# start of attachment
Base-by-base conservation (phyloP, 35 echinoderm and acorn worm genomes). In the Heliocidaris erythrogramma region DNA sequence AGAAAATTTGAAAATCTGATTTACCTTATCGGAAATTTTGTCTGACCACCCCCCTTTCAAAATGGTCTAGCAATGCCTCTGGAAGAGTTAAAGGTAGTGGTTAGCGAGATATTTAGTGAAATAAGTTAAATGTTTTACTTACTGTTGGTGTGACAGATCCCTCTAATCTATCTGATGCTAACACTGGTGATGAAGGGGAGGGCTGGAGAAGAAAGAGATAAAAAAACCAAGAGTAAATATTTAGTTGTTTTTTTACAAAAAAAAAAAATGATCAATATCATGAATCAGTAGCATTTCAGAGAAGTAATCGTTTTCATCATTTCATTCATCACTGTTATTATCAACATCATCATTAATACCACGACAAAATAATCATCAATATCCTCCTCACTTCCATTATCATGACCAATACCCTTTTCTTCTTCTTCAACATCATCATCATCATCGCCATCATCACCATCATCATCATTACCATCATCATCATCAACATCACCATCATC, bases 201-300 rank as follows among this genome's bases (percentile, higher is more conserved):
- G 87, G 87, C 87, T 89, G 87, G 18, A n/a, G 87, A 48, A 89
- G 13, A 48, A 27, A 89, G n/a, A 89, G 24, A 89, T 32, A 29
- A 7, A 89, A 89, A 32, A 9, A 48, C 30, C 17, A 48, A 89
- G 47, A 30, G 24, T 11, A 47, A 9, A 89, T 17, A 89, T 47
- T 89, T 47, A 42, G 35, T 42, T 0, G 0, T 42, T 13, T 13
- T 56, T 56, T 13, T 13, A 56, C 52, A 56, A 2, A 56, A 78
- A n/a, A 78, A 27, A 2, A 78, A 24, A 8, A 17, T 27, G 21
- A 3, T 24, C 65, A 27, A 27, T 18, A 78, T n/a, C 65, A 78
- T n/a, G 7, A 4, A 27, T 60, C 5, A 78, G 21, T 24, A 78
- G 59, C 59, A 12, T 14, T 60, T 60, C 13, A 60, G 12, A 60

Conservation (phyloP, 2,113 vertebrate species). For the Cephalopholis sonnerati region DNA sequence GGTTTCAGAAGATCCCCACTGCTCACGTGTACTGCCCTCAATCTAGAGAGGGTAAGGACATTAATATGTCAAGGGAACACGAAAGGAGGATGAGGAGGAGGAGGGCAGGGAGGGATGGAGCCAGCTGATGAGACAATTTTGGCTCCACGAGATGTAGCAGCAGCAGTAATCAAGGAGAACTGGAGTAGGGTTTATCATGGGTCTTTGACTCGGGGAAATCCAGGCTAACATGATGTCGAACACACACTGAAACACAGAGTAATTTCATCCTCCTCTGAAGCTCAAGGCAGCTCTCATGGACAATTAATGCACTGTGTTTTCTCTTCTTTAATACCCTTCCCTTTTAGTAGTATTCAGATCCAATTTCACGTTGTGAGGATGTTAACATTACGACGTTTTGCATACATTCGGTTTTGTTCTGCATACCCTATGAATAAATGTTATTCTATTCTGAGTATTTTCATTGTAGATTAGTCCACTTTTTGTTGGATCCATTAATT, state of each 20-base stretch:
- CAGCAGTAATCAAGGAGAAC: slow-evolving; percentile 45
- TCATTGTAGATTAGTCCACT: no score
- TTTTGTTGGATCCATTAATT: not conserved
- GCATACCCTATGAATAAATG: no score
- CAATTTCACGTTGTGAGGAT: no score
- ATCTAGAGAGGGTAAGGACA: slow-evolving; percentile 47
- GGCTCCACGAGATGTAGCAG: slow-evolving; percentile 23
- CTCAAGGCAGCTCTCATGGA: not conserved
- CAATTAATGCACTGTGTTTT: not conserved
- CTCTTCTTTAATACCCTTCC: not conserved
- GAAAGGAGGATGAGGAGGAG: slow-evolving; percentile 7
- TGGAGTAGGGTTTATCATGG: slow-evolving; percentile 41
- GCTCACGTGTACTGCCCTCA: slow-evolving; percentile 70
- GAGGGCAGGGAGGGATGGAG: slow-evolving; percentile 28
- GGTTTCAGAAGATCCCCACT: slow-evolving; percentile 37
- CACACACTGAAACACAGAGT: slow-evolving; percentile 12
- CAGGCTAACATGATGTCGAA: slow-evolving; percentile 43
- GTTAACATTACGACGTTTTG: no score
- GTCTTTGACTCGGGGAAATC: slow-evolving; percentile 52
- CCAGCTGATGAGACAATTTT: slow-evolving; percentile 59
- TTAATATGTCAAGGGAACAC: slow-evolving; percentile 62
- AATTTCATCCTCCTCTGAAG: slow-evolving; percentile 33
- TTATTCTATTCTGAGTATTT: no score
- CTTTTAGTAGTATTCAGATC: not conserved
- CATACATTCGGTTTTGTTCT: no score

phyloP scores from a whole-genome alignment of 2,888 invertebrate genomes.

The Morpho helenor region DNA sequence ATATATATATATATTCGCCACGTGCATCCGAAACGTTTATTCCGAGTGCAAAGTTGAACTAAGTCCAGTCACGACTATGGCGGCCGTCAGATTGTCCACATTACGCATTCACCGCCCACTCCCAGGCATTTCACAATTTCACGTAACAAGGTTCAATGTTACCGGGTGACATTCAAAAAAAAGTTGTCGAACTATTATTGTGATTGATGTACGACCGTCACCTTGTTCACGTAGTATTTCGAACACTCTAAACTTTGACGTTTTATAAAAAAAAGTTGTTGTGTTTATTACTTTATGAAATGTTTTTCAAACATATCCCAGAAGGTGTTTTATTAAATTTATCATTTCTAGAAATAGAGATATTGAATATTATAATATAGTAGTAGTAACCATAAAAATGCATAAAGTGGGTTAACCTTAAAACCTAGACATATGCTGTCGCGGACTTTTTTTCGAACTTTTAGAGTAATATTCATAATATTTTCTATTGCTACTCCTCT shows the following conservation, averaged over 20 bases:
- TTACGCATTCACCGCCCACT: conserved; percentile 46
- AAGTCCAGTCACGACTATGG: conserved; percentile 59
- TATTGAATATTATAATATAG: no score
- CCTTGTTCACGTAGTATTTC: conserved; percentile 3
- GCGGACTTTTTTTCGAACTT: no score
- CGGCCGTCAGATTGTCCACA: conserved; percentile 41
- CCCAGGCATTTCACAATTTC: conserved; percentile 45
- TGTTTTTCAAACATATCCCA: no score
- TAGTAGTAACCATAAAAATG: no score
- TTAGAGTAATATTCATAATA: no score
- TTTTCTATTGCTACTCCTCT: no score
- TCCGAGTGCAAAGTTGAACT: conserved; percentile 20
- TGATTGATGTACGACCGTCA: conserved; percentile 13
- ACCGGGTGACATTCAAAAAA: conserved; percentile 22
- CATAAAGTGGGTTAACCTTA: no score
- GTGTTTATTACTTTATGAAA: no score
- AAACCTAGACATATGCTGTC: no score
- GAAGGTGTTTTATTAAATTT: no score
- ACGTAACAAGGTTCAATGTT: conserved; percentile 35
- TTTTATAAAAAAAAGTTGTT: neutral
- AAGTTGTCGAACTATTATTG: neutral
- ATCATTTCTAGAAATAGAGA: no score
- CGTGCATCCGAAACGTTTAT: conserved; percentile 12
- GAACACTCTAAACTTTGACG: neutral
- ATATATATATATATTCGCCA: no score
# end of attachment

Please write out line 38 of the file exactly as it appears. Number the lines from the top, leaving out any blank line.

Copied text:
phyloP scores from a whole-genome alignment of 2,888 invertebrate genomes.